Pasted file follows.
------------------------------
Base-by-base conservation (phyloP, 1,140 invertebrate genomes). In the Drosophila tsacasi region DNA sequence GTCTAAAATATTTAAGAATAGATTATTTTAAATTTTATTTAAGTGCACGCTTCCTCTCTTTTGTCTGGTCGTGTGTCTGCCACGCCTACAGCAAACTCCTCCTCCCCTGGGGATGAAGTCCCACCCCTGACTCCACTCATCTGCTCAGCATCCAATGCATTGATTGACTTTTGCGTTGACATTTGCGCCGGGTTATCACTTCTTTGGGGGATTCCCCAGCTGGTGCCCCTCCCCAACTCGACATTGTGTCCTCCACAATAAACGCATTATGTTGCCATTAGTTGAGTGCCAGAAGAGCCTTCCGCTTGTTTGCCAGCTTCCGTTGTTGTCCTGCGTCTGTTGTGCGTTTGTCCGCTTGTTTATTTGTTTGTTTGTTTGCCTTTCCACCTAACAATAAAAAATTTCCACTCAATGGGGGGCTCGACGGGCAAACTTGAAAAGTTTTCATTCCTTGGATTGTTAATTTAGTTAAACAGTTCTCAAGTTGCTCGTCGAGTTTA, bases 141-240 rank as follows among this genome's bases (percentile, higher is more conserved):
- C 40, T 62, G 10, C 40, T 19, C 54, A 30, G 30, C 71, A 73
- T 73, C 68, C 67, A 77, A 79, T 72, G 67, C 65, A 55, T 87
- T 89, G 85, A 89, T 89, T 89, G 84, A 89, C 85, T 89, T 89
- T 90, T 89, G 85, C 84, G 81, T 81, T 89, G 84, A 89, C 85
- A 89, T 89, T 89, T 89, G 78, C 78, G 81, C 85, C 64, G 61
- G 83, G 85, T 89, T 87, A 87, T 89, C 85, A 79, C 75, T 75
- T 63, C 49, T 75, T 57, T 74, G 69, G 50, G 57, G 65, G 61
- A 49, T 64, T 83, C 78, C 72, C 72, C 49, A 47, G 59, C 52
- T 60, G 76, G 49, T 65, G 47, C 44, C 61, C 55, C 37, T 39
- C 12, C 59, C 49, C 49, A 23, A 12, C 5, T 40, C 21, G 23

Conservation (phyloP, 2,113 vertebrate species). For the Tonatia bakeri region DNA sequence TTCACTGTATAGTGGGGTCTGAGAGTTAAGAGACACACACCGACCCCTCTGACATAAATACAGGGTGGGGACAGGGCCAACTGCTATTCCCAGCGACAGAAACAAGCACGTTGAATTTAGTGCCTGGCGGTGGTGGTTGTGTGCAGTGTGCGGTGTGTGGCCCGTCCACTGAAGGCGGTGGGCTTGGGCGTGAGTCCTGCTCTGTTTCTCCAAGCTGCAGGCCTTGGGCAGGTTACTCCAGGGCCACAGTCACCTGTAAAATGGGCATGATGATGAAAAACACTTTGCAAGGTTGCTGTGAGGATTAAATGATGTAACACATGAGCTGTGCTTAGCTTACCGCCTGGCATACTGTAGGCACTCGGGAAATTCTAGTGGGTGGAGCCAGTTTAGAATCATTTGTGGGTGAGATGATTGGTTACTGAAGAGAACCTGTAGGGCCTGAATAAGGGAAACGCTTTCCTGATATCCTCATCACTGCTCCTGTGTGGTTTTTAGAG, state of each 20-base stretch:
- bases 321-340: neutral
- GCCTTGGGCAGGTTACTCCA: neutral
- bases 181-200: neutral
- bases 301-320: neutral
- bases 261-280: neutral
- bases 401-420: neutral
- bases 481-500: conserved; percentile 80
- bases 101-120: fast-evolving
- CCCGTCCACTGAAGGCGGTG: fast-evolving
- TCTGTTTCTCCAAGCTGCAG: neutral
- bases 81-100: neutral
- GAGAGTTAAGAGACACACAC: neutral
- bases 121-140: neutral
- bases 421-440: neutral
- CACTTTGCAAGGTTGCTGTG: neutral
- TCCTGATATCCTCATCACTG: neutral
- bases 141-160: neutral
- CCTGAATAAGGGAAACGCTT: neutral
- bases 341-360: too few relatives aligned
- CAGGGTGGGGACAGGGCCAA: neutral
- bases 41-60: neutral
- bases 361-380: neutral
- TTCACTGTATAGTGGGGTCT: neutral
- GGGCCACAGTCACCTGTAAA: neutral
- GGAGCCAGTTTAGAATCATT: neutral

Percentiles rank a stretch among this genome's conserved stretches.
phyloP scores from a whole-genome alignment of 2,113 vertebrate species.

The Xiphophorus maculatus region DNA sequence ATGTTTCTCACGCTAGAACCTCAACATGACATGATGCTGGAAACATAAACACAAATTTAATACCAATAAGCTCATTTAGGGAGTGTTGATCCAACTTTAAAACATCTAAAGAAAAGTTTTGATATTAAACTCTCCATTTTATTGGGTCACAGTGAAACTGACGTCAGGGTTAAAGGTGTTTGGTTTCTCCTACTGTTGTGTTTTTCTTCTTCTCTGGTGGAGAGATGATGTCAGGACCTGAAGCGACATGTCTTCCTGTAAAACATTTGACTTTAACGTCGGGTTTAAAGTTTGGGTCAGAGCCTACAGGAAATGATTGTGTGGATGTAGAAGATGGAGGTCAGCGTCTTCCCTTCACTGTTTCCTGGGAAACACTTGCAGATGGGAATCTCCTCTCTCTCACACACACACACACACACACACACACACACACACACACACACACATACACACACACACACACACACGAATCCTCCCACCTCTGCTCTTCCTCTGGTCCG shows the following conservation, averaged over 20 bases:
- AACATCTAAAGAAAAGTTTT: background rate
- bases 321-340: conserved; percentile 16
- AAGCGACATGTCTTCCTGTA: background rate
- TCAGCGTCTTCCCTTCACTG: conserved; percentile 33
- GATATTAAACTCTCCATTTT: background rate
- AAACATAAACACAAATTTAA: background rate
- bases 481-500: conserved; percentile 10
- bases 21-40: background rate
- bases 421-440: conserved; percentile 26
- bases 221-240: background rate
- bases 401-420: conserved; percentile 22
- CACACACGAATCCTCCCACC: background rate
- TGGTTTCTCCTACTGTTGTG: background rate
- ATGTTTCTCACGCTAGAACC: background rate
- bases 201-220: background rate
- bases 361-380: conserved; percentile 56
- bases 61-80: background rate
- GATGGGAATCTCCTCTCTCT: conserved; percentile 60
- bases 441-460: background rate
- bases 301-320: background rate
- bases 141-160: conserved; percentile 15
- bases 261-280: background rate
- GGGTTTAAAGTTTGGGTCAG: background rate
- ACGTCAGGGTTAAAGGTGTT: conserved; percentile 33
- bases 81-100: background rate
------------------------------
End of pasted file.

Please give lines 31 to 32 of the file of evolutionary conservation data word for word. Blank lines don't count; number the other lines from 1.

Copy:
- bases 341-360: too few relatives aligned
- CAGGGTGGGGACAGGGCCAA: neutral